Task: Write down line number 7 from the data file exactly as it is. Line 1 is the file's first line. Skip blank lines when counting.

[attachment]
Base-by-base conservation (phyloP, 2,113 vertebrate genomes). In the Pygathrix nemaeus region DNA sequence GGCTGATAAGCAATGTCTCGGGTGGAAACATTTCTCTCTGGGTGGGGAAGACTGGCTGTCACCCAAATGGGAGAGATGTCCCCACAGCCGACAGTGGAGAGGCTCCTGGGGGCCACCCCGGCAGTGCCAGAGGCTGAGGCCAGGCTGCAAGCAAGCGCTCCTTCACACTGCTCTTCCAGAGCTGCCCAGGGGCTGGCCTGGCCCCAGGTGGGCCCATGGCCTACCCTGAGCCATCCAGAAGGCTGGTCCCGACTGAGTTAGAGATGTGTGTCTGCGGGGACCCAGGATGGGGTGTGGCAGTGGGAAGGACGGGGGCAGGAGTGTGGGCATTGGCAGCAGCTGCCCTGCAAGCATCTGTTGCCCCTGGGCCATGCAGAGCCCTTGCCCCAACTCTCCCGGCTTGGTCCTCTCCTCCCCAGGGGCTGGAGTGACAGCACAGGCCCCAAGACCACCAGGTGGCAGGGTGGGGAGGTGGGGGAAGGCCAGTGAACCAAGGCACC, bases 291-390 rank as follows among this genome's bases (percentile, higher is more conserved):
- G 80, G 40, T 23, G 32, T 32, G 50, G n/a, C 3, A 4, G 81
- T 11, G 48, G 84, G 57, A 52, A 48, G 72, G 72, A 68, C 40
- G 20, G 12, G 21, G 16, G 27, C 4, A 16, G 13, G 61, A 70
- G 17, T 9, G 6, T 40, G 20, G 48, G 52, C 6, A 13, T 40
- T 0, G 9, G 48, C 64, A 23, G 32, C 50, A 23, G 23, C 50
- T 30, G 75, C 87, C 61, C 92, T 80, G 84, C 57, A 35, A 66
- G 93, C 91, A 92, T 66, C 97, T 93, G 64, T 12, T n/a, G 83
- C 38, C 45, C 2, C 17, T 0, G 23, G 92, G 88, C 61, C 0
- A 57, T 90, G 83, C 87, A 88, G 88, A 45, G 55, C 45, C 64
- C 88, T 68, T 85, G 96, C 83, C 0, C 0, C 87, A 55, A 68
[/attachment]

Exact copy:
- T 30, G 75, C 87, C 61, C 92, T 80, G 84, C 57, A 35, A 66